001. p34: …as with most red-headed women what beauty she possessed was protean and odd.
002. p80 …I looked at her face, flecked and pale and alive with the look of disappointment that often haunts the difficult faces of redheaded women.
003. [More personal notes] Mr Chabon is quite adept with metaphor—I particularly enjoyed a moment when he is describing Grady Tripp’s longing for some pharmaceutical refreshment, he says, ‘I wished to the point of religious feeling.’
004. Later he describes the sound of a cow lowing, ‘One of the cows out in the barnyard made a mournful comment on the burdensomeness of life.’
005. It reassured me that, if nothing else in life, at least I had fulfilled my earliest ambition simply to wander far afield, in a spirit if not in space, from the place of my birth.
006. I also liked his description of being stoned as feeling, ‘like everything already happened five minutes ago.’
007. ‘It’s always been had for me to tell the difference between denial and what used to be known as hope.’
008. ‘…for all that I still had never gotten used to the breathtaking impermanence of things.’
009. Professor Grady Tripp is a writer and his theory is that all writers have something he terms the midnight disease. It’s rather a combination of insomnia and detachedness from the world. At WordFest, a pseudo literary convention in the book, there is an author visiting, Q., who gives a talk about what he calls his doppelganger, a sort of phantom self who observes Q.’s life in order to later use parts for fiction. For the most part this gremlin is merely a observer, but occasionally he intercedes in Q.’s life in order to liven things up a bit so Q. would have something to write about [Sounds like a drama queen to me. I personally find these people to be terribly annoying myself, and loathe to find tendencies in myself. Perhaps that is why i usually try to keep my feelings to myself—the only person I really unload on is D. and most of the time I feel horribly about that. Then I remind myself that she is continually analysing and over-analysing every minute thing the guy she likes does/says, so if I have to hear that then turnabout is fair.] Professor Tripp then makes the observation that he thinks what Q. is speaking of is the nature of the midnight disease. ‘Which started as a simple feeling of disconnection from other people, an inability to ‘fit in’ by no means unique to writers, a sense of envy and of unbridgeable distance like that felt by someone tossing on a restless pillow in a world full of sleepers. Very quickly, though, what happened with the midnight disease was that you began actually to crave this feeling of apartness, to cultivate and even flourish within it. You pushed yourself farther and farther and farther apart until one black day you wake to discover that you yourself had become the chief object of your own hostile gaze.’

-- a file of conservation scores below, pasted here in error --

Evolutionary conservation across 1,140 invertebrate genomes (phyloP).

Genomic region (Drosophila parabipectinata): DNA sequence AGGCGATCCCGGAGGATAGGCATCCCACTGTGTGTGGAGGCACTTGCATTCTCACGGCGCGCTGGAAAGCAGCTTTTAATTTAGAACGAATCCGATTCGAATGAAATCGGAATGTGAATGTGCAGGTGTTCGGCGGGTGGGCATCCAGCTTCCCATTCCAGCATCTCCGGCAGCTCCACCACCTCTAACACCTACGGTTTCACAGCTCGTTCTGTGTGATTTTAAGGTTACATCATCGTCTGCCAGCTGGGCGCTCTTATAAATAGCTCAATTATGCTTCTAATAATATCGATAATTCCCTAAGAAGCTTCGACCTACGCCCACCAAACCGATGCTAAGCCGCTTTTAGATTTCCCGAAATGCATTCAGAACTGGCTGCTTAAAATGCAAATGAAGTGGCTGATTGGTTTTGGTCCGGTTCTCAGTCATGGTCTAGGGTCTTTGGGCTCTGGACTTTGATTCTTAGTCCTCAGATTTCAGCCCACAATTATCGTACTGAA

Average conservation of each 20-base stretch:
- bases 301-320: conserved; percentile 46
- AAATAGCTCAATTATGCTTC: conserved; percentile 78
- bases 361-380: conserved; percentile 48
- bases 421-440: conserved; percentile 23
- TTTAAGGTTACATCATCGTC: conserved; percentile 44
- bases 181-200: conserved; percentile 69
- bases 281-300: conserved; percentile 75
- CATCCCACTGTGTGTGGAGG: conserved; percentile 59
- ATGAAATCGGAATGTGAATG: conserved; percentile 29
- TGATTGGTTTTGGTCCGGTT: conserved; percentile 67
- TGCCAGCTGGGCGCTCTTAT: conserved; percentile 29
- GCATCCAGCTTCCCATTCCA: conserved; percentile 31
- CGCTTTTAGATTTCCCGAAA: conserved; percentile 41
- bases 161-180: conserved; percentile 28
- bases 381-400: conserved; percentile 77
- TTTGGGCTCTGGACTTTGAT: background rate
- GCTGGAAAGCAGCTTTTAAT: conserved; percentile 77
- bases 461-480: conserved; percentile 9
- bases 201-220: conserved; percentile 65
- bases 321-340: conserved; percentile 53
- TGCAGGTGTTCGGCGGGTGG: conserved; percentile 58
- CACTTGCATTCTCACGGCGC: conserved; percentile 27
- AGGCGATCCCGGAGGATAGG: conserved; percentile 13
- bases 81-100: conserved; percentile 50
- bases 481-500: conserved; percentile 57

010. After a while you lost the ability to distinguish between your fictional and actual worlds; you confused yourself with your characters, and the random happenings of your life with the machinations of a plot.
011. I suppose that I derived some kind of comfort from the fact that my relationship with young Hannah Green remained a disaster waiting to happen and not, as would normally have been the case by this time, the usual disaster.
012. [Prof Tripp has a] native genius for externalising self-hatred.